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WASHINGTON, D.C. - Christopher Calger, a former Enron vice president, has pleaded guilty to a charge of conspiracy to commit wire fraud, Acting Assistant Attorney General John Richter of the Criminal Division, Enron Task Force Director Andrew Weissmann, and Assistant Director Chris Swecker of the FBI announced today.

Calger, 39, of Westport, Connecticut, entered the guilty plea today before Judge Lynn Hughes at the U.S. District Court in Houston. As part of his plea, Calger has agreed to cooperate fully and truthfully with the Enron Task Force’s ongoing criminal investigation into the collapse of Enron. Calger pleaded guilty to one count of conspiracy to commit wire fraud and faces a maximum sentence of five years in prison and a fine of $250,000 or twice the loss incurred.

The information and plea documents signed by Calger state that he was a vice president in charge of the West Power Origination group of Enron North America (ENA). In that capacity, he supervised employees who negotiated the sale of an ENA project known as Coyote Springs II (CS2) to a subsidiary of Avista Corp. The CS2 project consisted of an equity interest in a power plant, a construction contract to build the plant, and a turbine to be placed in the plant. Calger admitted that he and others engaged in a scheme to recognize earnings prematurely and improperly. Specifically, Enron’s auditors would not allow Enron to recognize immediate gain on the turbine sale unless that sale occurred at least two weeks before the equity sale in the plant (the “equity interest”) and the signing of the construction contract. The reason for the two-week separation was to demonstrate that the turbine sale was independent from the equity sale and the construction contract.

However, Avista was concerned that it would buy the turbine and then would not be able to buy the equity interest two weeks later. Enron therefore arranged for LJM2, a company managed by Enron Chief Financial Officer Andrew Fastow, to provide a “put” option to Avista for the turbine. Under the put agreement, Avista would have the right to require LJM2 to buy the turbine if Enron did not sell the equity interest to Avista two weeks after the turbine sale from Enron to Avista.

Calger admitted that Enron, and not Avista, paid for the put by reducing the purchase price of the turbine that Enron sold Avista by the amount of the purchase price of the put, meaning that Avista was not paying any more than it would have if the deal had been consummated without the put. Calger also admitted that LJM2 orally agreed to refund approximately $3.l million of the $3.54 million put payment to ENA if, as expected, the put agreement expired unexercised at the end of the 14-day put period. ENA also agreed that if Avista exercised the put, ENA would buy the turbine back from LJM2.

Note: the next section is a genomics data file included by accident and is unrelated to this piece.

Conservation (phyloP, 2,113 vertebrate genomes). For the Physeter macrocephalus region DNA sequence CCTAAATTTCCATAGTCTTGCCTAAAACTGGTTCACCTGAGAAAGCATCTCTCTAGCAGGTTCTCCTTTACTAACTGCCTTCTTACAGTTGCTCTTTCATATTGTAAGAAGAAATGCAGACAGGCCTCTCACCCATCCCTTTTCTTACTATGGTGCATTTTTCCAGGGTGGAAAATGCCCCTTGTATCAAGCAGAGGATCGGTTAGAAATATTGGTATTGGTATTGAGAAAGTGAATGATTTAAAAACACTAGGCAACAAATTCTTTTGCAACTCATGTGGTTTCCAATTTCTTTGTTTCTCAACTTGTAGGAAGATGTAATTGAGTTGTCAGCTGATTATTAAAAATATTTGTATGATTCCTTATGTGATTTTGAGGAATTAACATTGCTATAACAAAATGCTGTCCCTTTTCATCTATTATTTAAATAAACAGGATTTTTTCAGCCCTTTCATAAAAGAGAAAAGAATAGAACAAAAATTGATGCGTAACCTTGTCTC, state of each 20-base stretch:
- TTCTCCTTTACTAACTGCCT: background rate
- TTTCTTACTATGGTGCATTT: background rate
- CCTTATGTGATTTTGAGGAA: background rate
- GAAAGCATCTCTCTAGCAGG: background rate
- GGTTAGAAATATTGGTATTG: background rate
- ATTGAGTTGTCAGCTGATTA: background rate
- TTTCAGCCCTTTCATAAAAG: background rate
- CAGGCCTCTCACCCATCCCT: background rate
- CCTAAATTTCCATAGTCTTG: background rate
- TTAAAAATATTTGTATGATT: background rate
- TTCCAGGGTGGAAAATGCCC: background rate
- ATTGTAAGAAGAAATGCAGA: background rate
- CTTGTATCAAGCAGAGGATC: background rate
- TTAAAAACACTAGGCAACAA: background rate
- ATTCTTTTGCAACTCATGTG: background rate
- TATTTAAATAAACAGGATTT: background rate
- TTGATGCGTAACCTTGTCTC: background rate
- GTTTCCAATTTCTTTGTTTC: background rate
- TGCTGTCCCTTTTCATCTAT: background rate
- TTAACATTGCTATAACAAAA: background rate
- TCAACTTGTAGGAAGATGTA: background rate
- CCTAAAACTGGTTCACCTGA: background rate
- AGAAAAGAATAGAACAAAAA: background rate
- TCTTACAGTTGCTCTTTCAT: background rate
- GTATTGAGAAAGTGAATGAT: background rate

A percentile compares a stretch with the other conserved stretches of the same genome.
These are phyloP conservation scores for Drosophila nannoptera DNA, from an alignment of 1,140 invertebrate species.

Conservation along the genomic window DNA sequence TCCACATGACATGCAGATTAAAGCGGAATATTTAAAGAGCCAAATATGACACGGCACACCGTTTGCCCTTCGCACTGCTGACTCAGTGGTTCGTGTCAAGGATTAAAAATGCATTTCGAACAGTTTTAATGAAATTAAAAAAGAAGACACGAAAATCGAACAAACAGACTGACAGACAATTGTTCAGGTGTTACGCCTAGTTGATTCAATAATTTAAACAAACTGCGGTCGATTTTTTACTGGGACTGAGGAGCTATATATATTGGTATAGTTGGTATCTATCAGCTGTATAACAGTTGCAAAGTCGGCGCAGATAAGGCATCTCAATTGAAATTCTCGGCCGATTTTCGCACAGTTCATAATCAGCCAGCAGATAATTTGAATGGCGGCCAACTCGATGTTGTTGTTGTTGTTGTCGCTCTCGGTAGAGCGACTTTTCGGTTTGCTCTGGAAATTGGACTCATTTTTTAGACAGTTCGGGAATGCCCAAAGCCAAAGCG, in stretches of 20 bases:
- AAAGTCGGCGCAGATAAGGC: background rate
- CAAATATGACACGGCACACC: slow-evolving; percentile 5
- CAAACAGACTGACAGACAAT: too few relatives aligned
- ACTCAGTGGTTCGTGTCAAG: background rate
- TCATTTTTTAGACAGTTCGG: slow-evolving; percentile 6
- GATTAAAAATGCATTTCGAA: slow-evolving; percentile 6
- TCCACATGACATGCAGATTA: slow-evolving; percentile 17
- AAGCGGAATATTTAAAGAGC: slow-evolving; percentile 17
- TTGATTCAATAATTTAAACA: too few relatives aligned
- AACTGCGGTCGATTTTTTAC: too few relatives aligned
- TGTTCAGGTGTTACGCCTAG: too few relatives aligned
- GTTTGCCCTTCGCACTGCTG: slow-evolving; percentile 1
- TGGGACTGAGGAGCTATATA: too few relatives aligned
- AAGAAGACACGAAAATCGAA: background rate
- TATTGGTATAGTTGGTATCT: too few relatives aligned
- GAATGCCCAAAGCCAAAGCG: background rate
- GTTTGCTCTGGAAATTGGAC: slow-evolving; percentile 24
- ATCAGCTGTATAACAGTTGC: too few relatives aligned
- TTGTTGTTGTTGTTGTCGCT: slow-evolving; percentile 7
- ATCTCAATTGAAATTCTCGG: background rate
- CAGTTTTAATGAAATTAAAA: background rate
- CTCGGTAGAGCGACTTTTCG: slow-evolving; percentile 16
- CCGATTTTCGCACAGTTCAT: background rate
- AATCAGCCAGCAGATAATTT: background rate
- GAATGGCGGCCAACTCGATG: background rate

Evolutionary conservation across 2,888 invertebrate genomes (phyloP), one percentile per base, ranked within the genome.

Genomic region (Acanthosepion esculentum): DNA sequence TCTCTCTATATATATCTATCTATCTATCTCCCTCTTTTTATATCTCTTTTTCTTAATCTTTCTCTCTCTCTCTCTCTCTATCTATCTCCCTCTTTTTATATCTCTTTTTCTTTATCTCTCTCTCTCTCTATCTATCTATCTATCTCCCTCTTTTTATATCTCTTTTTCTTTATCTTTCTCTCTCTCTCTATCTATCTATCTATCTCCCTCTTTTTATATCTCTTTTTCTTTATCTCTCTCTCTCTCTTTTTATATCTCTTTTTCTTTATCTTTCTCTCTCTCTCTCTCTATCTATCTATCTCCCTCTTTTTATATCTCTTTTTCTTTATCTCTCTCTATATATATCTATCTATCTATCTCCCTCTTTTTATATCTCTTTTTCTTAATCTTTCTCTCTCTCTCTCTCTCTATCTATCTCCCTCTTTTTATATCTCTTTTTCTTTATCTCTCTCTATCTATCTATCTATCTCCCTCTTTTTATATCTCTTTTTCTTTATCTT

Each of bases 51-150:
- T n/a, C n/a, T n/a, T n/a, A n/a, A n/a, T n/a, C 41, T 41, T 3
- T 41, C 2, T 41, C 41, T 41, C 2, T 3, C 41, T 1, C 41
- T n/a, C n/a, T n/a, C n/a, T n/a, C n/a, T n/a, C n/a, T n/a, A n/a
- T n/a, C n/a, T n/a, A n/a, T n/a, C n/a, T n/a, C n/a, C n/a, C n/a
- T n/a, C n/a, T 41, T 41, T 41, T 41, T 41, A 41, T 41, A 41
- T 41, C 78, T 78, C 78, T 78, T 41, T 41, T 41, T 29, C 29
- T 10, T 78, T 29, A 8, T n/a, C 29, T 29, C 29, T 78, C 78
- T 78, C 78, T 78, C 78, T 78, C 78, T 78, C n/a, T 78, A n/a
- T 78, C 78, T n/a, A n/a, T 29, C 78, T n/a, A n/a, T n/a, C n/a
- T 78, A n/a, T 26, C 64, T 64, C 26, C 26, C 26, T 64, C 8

So as to avoid detection of the scheme, Calger admitted that ENA improperly hid LJM2’s participation in this transaction, and the oral agreements referenced above, from Enron’s outside auditor. Before the turbine sale closed, Calger admitted that he received a draft legal risk memorandum for the CS2 project, prepared by an internal Enron lawyer assigned to the deal. The legal risk memorandum spelled out LJM2’s participation in the transaction, including the understanding that LJM2 would refund most of the put payment to ENA through other deals on a later date. The legal risk memorandum also stated in substance that this understanding between ENA and LJM2 could not be documented due to accounting concerns and was not reflected in the deal approval sheet for the turbine sale. Despite keeping this information from outside review, Calger admitted that Enron’s internal lawyers and accountants agreed that the sale would go forward.

The put agreement between LJM2 and Avista expired unexercised and therefore, in accordance with the oral understanding, LJM2 owed $3.1 million to ENA for the put refund. Calger further admitted that Enron’s Chief Accounting Officer agreed to “credit” ENA for this figure, since LJM2 had promised to make it up to Enron in future transactions.

Enron, at one time the seventh-ranked company in the United States with stock trading as high as $80 per share in August 1999, filed for bankruptcy protection on Dec. 2, 2001 and its stock became virtually worthless.

The investigation into Enron’s collapse is being conducted by the Enron Task Force, a team of federal prosecutors within the Justice Department’s Criminal Division, and agents from the FBI and the Internal Revenue Service Criminal Investigations Division. The Enron Task Force also has coordinated with the Securities and Exchange Commission. The Enron Task Force is part of the President’s Corporate Fraud Task Force, created in July 2002 to investigate allegations of fraud and corruption at U.S. corporations.

To date, 34 defendants have been charged in connection with the work of the Enron Task Force, including 25 former Enron executives. With the plea today, 16 defendants have so far been convicted. The Enron Task Force has obtained more than $163 million in forfeiture for restitution to victims.

The Enron Task Force investigation is continuing.